Disclaimer: This is an example of a student written essay.
Click here for sample essays written by our professional writers.

Any opinions, findings, conclusions or recommendations expressed in this material are those of the authors and do not necessarily reflect the views of UKEssays.com.

John Fantes: Ask The Dust

Paper Type: Free Essay Subject: Film Studies
Wordcount: 1605 words Published: 18th Apr 2017

Reference this

In Ask the Dust, Los Angeles has a false stereotype of fame and fortune. Arturo tries to fulfill this desire by quickly spending his sparse income on a lavish lifestyle before being broke again. As the book progresses, each paycheck Arturo receives is a small stepping stone for him to learn from his financial mistakes, preparing him to be financially smart in the Los Angeles workforce. The first paycheck Arturo receives is ten dollars from an insurance policy his mother cashed in. ” Dearest Mother , Thanks for the ten dollar bill … it will come in handy for various odds and ends.” Ask the Dust, page 21. Arturo quickly spends $9.10 in one night at a burlesque show and on a prostitute, leaving him ninety cents for the bleak future to come.

Get Help With Your Essay

If you need assistance with writing your essay, our professional essay writing service is here to help!

Essay Writing Service

The second paycheck Arturo receives wasn’t expected by any means. A letter he wrote to the Editor-In-Chief J.C. Hackmuth, is developed into a short story (The Long Lost Hills ) and printed in the magazine for $175.00. At the rate of inflation that paycheck in today’s economy is the proportion of $3,000. Arturo, trying to fulfill his own stereotype of being a successful Los Angelino immigrant, squanders his paycheck on a lavish lifestyle and delusions of grandeur. The third and final paycheck we see is the paycheck for Arturo’s novel, The Story of Vera Rivken, $500.00 paid to Arturo Bandini. At this point, Arturo has made an abundant amount of financial mistakes. The fame and fortune that Los Angeles promises was finally his and now he was financially responsible enough to not squander it. Arturo spends his money more wisely this time around, a 10 year old used Ford is the extent of his expenditures. When Arturo and Camilla buy a pure white collie, he cringes at the idea of spending twenty five dollars. In the context of the situation, he isn’t cheap but isn’t throwing his money away either. The fact that Arturo has been contracted for his book exemplifies that he has succeeded as a writer. His being able to overcome the urge to squander his $500.00 is an example of how he succeeded in overcoming the false hope of Los Angeles.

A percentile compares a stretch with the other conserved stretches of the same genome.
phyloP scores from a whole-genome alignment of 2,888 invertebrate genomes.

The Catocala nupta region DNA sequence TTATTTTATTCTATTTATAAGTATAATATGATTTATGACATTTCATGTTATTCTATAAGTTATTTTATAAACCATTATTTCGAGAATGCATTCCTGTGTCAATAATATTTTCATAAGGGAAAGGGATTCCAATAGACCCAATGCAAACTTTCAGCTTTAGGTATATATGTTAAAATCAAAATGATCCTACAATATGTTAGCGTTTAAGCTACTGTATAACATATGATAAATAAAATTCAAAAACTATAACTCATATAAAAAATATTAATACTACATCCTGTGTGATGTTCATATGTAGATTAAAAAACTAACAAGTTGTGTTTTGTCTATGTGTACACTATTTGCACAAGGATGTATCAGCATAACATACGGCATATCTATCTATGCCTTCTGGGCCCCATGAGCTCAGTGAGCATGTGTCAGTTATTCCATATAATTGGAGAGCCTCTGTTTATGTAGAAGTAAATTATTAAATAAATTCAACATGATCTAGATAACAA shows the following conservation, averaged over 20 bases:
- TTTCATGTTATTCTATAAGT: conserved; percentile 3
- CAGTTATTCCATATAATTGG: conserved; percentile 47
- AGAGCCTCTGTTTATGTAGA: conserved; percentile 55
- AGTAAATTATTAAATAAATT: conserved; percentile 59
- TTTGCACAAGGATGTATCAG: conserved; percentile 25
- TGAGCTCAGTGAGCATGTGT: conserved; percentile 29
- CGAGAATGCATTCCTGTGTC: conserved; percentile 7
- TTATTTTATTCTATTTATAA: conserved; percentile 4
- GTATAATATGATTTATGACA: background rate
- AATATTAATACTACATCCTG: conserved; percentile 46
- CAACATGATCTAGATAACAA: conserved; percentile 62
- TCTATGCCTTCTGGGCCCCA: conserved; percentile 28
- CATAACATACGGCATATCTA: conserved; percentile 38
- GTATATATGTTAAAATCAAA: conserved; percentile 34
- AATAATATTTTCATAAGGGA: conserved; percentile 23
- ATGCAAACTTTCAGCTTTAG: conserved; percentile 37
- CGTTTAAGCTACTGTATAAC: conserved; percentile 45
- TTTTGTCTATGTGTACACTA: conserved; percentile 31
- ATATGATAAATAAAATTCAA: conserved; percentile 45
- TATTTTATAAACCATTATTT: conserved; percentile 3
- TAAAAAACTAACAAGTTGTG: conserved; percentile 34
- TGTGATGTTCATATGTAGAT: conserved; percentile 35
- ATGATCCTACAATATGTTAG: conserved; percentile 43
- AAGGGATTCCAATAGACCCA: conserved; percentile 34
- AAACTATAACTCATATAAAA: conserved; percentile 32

In Ask the Dust there is an exact image all the immigrants have in mind when they speak of Los Angeles, the land of promise, prospect, and new beginnings. Although this dream did come true for Arturo, it did take him a lot of work and hardships in order to get there. Arturo thought it was going to be easier due to the booster propaganda that was advertised. Arturo and Camilla’s constant work ethic are prime examples of how you can make it in Los Angeles, although the vices of Los Angeles (i.e, marijuana, delusions of grandeur) can pull you back down to the poverty level. Catherine Kordich states in her article ” Border Dust” that these booster posters and propaganda were aimed at a receptive audience , leading Midwesterners to believe that living in Los Angeles is easy.

The majority of immigrants that make the journey down to Los Angeles were able to keep a few dollars in their pocket so they could still keep the Los Angeles dream alive. Then you have a struggling writer like Arturo Bandini who finally writes his novel and makes $500.00 for it. The posters used are quite simple now that we can look back on it ( works cited booster photo example ). The poster shows a playful Latina holding up the sun. She has a bright yellow two piece on as she frolics through the tiny missions and downtown Los Angeles coastline. Now, this poster dream is what lures in the immigrants west. It’s the bait and switch routine.

When Arturo gets to his room in the Alta Loma he has an awe inspired moment. He sees his first palm tree and thinks of Egypt, Palm Sunday, and Cleopatra. This is obviously a representation of his delusions of grandeur. He sees Los Angeles holding the Palm Trees praising him like Jesus or Cleopatra. He then has a harsh realization that the palms are covered in soot from the carbon monoxide from the tunnel and ” it’s crusted trunk choked with dust and sand that blew in from the Mojave and Santa Ana deserts.” Ask the Dust, page 16.